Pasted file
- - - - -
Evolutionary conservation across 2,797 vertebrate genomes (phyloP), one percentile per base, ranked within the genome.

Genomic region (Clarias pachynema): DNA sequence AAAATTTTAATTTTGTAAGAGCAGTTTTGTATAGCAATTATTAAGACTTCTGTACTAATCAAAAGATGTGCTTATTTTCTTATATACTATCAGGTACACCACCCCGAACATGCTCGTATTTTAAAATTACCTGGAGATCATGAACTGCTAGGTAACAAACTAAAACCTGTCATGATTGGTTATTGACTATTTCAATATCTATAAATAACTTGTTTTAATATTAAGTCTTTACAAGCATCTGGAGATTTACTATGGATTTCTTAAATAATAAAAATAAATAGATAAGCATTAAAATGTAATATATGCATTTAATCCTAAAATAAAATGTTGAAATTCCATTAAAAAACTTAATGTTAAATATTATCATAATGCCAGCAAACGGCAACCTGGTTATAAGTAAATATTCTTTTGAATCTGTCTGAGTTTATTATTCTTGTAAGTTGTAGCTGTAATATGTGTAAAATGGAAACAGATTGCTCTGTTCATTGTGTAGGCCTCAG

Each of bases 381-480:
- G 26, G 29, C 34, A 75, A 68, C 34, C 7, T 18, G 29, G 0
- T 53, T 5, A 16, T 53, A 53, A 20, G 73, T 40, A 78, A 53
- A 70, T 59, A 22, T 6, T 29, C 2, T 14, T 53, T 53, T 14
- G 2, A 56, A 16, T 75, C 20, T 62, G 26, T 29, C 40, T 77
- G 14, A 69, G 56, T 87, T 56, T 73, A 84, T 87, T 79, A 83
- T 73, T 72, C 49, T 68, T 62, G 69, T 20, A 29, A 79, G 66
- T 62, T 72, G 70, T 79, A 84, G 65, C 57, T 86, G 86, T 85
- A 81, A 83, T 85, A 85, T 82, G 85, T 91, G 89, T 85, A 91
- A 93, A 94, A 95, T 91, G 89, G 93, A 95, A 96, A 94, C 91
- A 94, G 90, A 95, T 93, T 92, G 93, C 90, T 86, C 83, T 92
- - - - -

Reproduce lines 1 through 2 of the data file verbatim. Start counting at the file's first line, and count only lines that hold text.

Evolutionary conservation across 2,797 vertebrate genomes (phyloP), one percentile per base, ranked within the genome.

Genomic region (Clarias pachynema): DNA sequence AAAATTTTAATTTTGTAAGAGCAGTTTTGTATAGCAATTATTAAGACTTCTGTACTAATCAAAAGATGTGCTTATTTTCTTATATACTATCAGGTACACCACCCCGAACATGCTCGTATTTTAAAATTACCTGGAGATCATGAACTGCTAGGTAACAAACTAAAACCTGTCATGATTGGTTATTGACTATTTCAATATCTATAAATAACTTGTTTTAATATTAAGTCTTTACAAGCATCTGGAGATTTACTATGGATTTCTTAAATAATAAAAATAAATAGATAAGCATTAAAATGTAATATATGCATTTAATCCTAAAATAAAATGTTGAAATTCCATTAAAAAACTTAATGTTAAATATTATCATAATGCCAGCAAACGGCAACCTGGTTATAAGTAAATATTCTTTTGAATCTGTCTGAGTTTATTATTCTTGTAAGTTGTAGCTGTAATATGTGTAAAATGGAAACAGATTGCTCTGTTCATTGTGTAGGCCTCAG